Gary Oldman received a Best Actor award for The Darkest Hour. His uncomfortably uncanny transformation into Winston Churchill also brought on a well-deserved Best Makeup win. Oldman delivered the Britishest acceptance speech ever spoken at the Oscars: “Put the kettle on, I’m bringing Oscar,” he said to his 99-year-old mother watching from home. Or so Oldman thought; it was the middle of the night in England, and his mother is, again, 99 years old. It’s worth noting that until last night, we lived in a world where Cuba Gooding Jr. had an Oscar and Gary Oldman, whose versatility borders on schizophrenia, didn’t. To be fair, it’s the same world in which Ed Sheeran’s song “Shape of You” has won a Grammy.

The Oscars writers always seem to keep their most clever material for the host and sadly leave the presenters to deliver jokes written by your dad. Kimmel’s best line of the night was “We don’t make movies like Call Me By Your Name for money; we make them to piss off Mike Pence,” and one brilliant statement rather than joke, tragic in its accuracy: “If we can do that, and stop harassment in the workplace, women will only have to deal with harassment all the time, at every other place they go."

Kimmel, who’d mentioned pot a couple of times, incidentally summoned Dave Chappelle to introduce artists Andra Day and Common to perform “Stand Up for Something” from Marshall, as 10 activists stood behind them onstage, including Tarana Burke, founder of the #MeToo movement. Day gave the most tastefully passionate performance of the night. Contrarily, “This is Me,” from The Greatest Showman, was sung by Keala Settle and was over-the-top with showy enthusiasm. Every dancer was your tequila-drunk friend who needs to sit the fuck down. It got a standing ovation because it was over.

Eddie Vedder sang a song by the late Tom Petty during the in memoriam portion. While we lost some greats this past year, like Martin Landau and John Mahoney (who was incomprehensibly not honored through the segment) the real loss comes in the form of Hollywood powerhouses who are still with us but whose penises have too much perverted affluenza to keep from assaulting people on or off a movie set: Kevin Spacey, producer Weinstein, Geoffrey Rush, among dozens of others. Other Oscar-celebrated actors who faced accusations, like Casey Affleck and James Franco, had the foresight to skip the show, though they both quickly graced the screen through different montages. However, no image of Spacey, a two-time Oscar winner, was anywhere in sight. Bryant, while not convicted, has also been plagued with rape allegations for years, yet actually won the award, prompting much backlash on social media.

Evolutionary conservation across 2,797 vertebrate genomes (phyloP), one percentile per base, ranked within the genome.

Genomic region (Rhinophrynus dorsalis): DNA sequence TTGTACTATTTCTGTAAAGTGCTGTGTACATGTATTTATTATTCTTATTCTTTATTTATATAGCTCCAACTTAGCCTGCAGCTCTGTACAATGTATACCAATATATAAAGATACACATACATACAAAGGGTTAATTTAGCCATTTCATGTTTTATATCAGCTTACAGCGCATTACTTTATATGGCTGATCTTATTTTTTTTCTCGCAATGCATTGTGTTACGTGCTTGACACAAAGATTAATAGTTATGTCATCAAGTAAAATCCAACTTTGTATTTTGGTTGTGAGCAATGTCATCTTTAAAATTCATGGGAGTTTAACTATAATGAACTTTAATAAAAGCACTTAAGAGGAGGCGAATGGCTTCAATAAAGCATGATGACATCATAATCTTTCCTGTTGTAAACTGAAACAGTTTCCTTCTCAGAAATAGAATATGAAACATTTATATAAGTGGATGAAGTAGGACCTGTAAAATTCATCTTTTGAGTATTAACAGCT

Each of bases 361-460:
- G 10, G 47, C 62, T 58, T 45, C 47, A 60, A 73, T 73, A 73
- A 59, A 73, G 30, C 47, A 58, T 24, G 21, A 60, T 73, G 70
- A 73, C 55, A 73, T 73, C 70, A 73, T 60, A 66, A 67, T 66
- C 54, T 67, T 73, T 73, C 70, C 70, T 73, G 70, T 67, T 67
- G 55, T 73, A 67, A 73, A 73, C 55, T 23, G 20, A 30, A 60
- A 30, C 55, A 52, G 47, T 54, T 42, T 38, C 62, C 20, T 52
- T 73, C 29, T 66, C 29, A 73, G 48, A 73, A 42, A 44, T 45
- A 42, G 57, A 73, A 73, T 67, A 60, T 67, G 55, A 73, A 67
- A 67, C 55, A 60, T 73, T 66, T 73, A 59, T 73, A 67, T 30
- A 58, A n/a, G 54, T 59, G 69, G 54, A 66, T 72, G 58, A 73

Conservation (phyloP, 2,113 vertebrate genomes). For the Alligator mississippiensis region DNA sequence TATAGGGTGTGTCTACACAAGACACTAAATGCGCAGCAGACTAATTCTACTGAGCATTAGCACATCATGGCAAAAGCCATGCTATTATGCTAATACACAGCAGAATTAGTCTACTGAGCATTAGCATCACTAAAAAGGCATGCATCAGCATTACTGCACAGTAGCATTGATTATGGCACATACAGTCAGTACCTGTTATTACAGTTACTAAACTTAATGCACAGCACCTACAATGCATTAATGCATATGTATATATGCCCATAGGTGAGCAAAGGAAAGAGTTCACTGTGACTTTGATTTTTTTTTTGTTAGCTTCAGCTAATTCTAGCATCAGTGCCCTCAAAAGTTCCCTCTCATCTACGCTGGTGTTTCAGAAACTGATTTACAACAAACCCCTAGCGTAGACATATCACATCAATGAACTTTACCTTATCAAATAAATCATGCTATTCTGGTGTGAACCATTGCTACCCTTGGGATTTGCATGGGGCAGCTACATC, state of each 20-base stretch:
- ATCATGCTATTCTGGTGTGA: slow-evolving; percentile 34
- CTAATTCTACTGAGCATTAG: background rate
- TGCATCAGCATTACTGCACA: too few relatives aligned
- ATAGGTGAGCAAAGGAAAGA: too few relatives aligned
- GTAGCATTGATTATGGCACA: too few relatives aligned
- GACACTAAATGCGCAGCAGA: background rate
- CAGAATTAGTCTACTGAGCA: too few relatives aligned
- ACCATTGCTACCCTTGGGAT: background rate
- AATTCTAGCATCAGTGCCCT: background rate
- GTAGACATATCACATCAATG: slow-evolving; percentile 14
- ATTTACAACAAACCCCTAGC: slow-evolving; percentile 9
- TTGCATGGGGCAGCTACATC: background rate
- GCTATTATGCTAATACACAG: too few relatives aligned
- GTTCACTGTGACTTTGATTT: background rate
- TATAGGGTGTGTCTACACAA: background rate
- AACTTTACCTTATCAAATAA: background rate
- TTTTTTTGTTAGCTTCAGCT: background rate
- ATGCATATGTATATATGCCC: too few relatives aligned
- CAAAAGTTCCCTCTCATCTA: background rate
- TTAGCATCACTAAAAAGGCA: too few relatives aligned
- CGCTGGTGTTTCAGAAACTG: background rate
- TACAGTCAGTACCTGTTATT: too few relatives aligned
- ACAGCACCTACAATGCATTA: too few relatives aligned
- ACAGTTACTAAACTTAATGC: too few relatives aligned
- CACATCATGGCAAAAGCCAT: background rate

The most powerful moment came when Best Actress winner Frances McDormand asked every female nominee to stand up with her. One expected her to go full-blown Oprah, but she cut herself short, perhaps because one recurring theme of the night, other than #OscarsSoWoke and “A thousand references to the best picture announcement mix-up from last year” (It was a funny move, though, having Warren Beatty and Faye Dunaway back for a do-over) was the ongoing joke that the shortest speech would result in the winning of a jet ski.

Kimmel kept the Matt Damon jokes to a minimum (only two) and the last moments showed Best Costume Design (and shortest speech) winner Mark Bridges riding the promised jet ski away from the Oscars’ confused messages with the same glee at the end of Life is Beautiful when the kid leaves World War 2 behind by riding off on a tank.
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Eva Raggio is the Dallas Observer's music and arts editor, a job she took after several years of writing about local culture and music for the paper. Eva supports the arts by rarely asking to be put on "the list" and always replies to emails, unless the word "pimp" makes up part of the artist's name.
Contact: Eva Raggio